COVID-19 has a few unusual symptoms including dampening your sense of smell and taste. We recognize that one of the first signs is loss of the sense of smell. But COVID-19 impacts more than just your sense of smell and taste. New discoveries are pointing to an uncommon, but longer-term issue: irreversible sensorineural hearing loss.
How Can COVID-19 Cause Hearing Loss?
Each day scientists are learning more with regards to COVID-19. But we’re really in the dark in many ways. The virus itself was only first observed in late 2019. Usually, scientists work for years, if not decades, to completely describe a new pathogen. And COVIC-19 can be especially difficult because it effects different people in different ways.
There are a wide variety of symptoms you can suffer from. And permanent hearing loss is sometimes one of them. Why this occurs is still unknown. The virus may be causing a reaction known as “cellular stress”. Some cells (like the cells in your ear) will start to deteriorate, according to this hypothesis, because the virus places so much strain on the body. But your body’s own immune response could also be responsible for this kind of hearing loss. Considerable damage can be done to your body when your immune system overcompensates.
It’s also worth pointing out that sometimes this hearing loss can first present when other COVID symptoms are on their way out. The actual timing isn’t completely known. We also have no clue why it’s more or less likely to happen.
Can This Hearing Loss be Treated?
Sensorineural hearing loss caused by COVID-19 can definitely be permanent. Naturally, there are many variables, and there are some treatments, too. It’s already been observed that early steroid treatments seem to help protect your hearing from further damage. It’s essential to see a doctor right away if you experience sudden loss of hearing.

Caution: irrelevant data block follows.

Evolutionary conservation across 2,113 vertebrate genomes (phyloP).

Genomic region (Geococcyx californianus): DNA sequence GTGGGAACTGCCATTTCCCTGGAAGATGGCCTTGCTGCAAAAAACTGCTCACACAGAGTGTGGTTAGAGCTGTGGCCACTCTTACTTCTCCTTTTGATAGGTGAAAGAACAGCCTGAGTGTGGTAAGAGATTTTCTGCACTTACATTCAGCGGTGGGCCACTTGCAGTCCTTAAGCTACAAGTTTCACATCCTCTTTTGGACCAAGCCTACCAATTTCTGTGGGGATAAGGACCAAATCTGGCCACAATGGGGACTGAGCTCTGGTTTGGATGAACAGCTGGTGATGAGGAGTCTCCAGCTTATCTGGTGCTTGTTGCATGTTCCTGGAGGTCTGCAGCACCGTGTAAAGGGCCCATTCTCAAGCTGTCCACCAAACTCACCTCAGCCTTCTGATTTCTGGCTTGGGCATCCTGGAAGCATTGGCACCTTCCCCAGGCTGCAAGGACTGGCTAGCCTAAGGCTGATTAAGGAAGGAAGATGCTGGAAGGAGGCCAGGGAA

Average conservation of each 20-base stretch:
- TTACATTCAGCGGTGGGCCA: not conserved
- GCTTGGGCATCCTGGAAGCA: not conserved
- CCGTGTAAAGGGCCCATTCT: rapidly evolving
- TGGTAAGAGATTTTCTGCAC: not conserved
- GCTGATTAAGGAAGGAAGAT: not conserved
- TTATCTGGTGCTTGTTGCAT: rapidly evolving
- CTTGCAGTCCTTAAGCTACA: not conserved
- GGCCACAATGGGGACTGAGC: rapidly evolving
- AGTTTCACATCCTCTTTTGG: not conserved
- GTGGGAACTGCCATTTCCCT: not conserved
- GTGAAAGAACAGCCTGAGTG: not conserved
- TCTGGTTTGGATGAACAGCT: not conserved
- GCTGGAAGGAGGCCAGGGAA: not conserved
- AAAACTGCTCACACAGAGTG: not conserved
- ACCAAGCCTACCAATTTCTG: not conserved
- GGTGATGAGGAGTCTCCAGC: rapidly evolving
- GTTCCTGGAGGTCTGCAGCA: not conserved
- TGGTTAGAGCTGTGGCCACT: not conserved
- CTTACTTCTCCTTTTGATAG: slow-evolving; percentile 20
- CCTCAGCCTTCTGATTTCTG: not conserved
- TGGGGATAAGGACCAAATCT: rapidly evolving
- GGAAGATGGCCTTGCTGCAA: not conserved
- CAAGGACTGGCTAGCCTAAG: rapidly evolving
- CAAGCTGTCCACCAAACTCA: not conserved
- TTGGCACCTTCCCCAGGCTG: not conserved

Getting a hearing exam after your COVID has passed is always a smart idea.
But it’s worth noting that there are a few qualifiers to all of this. Hearing loss, first off, isn’t a very common COVID symptom. At the moment, we’re not certain how common this symptom is. But as scientists learn more about COVID-19 the science will adjust.
Can COVID Related Hearing Loss be Avoided?
If you have sudden changes in your hearing and you have COVID-19 get in touch with your doctor and schedule a hearing examination with us. An early response might help reduce long-term hearing loss.
Try to avoid getting sick: The best way to protect against COVID-related hearing loss is to do whatever you can to avoid getting COVID in the first place. This means sticking with guidelines when it comes to social gatherings, physical distancing, and wearing a mask.
While this particular symptom is uncommon, it still happens. And you will be substantially better off with more knowledge about hearing loss and COIVID. It’s a good choice to come in for a test if you think you’ve suffered hearing damage.